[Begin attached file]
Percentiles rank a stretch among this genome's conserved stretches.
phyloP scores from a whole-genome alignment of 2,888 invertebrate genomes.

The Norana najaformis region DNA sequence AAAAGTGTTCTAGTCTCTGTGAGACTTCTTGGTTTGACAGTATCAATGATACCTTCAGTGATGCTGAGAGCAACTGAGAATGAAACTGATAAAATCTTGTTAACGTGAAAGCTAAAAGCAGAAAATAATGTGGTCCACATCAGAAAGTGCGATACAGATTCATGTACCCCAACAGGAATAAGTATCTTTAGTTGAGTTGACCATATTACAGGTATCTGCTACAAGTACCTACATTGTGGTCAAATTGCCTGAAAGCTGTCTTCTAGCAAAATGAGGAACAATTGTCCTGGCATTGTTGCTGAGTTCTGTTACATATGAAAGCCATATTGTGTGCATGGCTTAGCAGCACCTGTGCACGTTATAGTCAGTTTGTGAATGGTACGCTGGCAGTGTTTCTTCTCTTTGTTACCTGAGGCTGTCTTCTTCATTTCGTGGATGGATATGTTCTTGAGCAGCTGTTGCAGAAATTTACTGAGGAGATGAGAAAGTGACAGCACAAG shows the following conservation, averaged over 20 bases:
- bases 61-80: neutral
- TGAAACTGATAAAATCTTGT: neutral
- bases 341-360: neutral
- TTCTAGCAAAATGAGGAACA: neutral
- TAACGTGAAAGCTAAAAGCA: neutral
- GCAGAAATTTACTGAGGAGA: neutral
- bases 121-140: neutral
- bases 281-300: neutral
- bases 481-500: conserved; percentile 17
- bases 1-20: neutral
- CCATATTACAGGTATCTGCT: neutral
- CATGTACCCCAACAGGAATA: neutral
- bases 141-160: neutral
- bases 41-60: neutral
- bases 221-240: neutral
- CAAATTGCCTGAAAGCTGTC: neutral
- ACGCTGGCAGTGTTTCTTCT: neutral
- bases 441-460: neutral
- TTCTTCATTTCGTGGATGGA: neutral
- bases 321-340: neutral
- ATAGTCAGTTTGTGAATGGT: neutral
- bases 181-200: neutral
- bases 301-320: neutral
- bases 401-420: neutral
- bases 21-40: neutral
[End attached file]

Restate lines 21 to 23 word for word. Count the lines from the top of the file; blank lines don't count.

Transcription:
- bases 441-460: neutral
- TTCTTCATTTCGTGGATGGA: neutral
- bases 321-340: neutral